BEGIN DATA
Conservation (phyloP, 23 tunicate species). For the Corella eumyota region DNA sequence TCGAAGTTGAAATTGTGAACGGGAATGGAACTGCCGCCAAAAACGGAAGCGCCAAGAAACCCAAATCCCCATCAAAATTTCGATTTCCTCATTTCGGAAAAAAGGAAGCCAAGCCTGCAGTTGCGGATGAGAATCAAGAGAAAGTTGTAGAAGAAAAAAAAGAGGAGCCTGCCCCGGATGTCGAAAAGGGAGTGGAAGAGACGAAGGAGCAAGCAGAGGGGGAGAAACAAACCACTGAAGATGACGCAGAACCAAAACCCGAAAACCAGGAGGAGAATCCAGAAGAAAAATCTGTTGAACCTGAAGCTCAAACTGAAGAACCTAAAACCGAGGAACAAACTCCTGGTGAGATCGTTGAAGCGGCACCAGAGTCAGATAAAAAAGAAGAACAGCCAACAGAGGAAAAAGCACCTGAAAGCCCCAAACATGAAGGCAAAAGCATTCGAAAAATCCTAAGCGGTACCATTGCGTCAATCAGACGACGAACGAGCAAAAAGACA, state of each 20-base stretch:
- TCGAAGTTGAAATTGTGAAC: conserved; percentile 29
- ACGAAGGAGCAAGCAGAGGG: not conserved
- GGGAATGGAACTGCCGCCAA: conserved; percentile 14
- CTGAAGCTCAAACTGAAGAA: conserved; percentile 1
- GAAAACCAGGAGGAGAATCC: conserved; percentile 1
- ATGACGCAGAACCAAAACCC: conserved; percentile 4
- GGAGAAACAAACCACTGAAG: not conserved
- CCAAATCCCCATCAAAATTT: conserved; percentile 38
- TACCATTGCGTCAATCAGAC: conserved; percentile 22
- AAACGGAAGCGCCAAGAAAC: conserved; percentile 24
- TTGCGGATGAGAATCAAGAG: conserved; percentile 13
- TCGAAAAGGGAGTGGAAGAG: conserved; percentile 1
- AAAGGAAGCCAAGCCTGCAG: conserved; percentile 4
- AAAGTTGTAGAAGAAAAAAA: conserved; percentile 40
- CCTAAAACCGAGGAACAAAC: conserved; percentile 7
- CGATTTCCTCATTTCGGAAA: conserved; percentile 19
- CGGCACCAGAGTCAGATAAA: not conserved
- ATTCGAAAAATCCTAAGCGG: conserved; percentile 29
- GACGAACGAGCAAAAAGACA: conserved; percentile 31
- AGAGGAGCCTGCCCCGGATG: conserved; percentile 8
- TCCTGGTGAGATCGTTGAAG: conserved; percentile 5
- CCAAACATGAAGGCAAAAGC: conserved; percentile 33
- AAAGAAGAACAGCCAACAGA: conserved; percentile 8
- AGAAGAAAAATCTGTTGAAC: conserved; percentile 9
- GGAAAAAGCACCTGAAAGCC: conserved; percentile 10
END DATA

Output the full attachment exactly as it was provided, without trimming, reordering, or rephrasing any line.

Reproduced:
Conservation (phyloP, 23 tunicate species). For the Corella eumyota region DNA sequence TCGAAGTTGAAATTGTGAACGGGAATGGAACTGCCGCCAAAAACGGAAGCGCCAAGAAACCCAAATCCCCATCAAAATTTCGATTTCCTCATTTCGGAAAAAAGGAAGCCAAGCCTGCAGTTGCGGATGAGAATCAAGAGAAAGTTGTAGAAGAAAAAAAAGAGGAGCCTGCCCCGGATGTCGAAAAGGGAGTGGAAGAGACGAAGGAGCAAGCAGAGGGGGAGAAACAAACCACTGAAGATGACGCAGAACCAAAACCCGAAAACCAGGAGGAGAATCCAGAAGAAAAATCTGTTGAACCTGAAGCTCAAACTGAAGAACCTAAAACCGAGGAACAAACTCCTGGTGAGATCGTTGAAGCGGCACCAGAGTCAGATAAAAAAGAAGAACAGCCAACAGAGGAAAAAGCACCTGAAAGCCCCAAACATGAAGGCAAAAGCATTCGAAAAATCCTAAGCGGTACCATTGCGTCAATCAGACGACGAACGAGCAAAAAGACA, state of each 20-base stretch:
- TCGAAGTTGAAATTGTGAAC: conserved; percentile 29
- ACGAAGGAGCAAGCAGAGGG: not conserved
- GGGAATGGAACTGCCGCCAA: conserved; percentile 14
- CTGAAGCTCAAACTGAAGAA: conserved; percentile 1
- GAAAACCAGGAGGAGAATCC: conserved; percentile 1
- ATGACGCAGAACCAAAACCC: conserved; percentile 4
- GGAGAAACAAACCACTGAAG: not conserved
- CCAAATCCCCATCAAAATTT: conserved; percentile 38
- TACCATTGCGTCAATCAGAC: conserved; percentile 22
- AAACGGAAGCGCCAAGAAAC: conserved; percentile 24
- TTGCGGATGAGAATCAAGAG: conserved; percentile 13
- TCGAAAAGGGAGTGGAAGAG: conserved; percentile 1
- AAAGGAAGCCAAGCCTGCAG: conserved; percentile 4
- AAAGTTGTAGAAGAAAAAAA: conserved; percentile 40
- CCTAAAACCGAGGAACAAAC: conserved; percentile 7
- CGATTTCCTCATTTCGGAAA: conserved; percentile 19
- CGGCACCAGAGTCAGATAAA: not conserved
- ATTCGAAAAATCCTAAGCGG: conserved; percentile 29
- GACGAACGAGCAAAAAGACA: conserved; percentile 31
- AGAGGAGCCTGCCCCGGATG: conserved; percentile 8
- TCCTGGTGAGATCGTTGAAG: conserved; percentile 5
- CCAAACATGAAGGCAAAAGC: conserved; percentile 33
- AAAGAAGAACAGCCAACAGA: conserved; percentile 8
- AGAAGAAAAATCTGTTGAAC: conserved; percentile 9
- GGAAAAAGCACCTGAAAGCC: conserved; percentile 10